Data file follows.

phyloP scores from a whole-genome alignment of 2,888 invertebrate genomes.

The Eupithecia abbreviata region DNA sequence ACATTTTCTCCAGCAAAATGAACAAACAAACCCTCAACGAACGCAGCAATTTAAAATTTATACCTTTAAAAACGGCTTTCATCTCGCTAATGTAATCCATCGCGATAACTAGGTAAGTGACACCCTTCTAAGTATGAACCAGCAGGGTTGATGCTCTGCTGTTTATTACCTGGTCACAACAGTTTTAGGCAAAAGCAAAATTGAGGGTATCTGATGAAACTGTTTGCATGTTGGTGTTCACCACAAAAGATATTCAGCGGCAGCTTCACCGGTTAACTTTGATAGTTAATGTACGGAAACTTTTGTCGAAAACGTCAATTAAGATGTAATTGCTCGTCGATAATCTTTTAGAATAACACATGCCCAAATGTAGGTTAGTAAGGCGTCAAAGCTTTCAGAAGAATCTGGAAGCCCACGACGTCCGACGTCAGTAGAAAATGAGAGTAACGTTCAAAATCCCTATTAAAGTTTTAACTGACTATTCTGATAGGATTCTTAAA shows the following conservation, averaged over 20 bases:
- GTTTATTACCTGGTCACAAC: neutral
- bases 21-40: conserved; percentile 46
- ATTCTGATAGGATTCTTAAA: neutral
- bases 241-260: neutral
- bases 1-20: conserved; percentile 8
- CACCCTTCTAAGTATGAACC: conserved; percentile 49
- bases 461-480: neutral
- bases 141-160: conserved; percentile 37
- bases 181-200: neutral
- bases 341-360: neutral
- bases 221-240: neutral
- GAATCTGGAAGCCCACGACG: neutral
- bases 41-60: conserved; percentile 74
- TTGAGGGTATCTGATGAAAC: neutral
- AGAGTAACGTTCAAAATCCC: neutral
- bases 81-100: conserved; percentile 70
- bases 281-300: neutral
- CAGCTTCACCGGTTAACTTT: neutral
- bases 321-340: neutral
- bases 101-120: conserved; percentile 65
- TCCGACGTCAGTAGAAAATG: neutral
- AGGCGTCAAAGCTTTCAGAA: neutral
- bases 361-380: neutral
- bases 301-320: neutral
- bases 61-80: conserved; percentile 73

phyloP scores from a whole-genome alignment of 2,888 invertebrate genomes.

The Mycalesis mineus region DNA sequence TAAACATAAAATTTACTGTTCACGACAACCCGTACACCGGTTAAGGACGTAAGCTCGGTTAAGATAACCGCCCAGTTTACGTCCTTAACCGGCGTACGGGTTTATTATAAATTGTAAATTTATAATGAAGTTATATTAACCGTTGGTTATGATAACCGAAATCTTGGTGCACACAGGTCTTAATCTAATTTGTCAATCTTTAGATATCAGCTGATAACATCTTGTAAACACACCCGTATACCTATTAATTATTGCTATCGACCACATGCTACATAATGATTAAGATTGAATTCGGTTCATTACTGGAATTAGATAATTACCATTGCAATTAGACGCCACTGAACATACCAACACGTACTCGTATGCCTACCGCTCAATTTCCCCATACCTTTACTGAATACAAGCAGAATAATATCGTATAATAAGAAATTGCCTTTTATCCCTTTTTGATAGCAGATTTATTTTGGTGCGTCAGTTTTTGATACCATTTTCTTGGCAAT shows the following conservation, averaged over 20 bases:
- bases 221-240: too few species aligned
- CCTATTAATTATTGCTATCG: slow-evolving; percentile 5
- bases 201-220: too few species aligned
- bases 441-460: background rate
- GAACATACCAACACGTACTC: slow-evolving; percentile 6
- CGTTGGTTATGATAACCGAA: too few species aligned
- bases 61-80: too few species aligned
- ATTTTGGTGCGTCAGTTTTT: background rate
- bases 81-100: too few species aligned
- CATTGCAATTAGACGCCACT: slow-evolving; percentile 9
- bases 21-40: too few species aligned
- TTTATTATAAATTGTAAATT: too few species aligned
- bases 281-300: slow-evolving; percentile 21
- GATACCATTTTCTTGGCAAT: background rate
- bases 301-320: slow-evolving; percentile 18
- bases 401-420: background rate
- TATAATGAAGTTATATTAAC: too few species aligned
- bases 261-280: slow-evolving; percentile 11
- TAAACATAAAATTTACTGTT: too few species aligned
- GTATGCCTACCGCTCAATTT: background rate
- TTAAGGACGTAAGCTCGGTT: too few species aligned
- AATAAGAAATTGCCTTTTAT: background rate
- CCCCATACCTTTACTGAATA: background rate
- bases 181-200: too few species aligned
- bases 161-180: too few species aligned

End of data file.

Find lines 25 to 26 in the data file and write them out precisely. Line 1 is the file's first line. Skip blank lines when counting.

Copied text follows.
- bases 361-380: neutral
- bases 301-320: neutral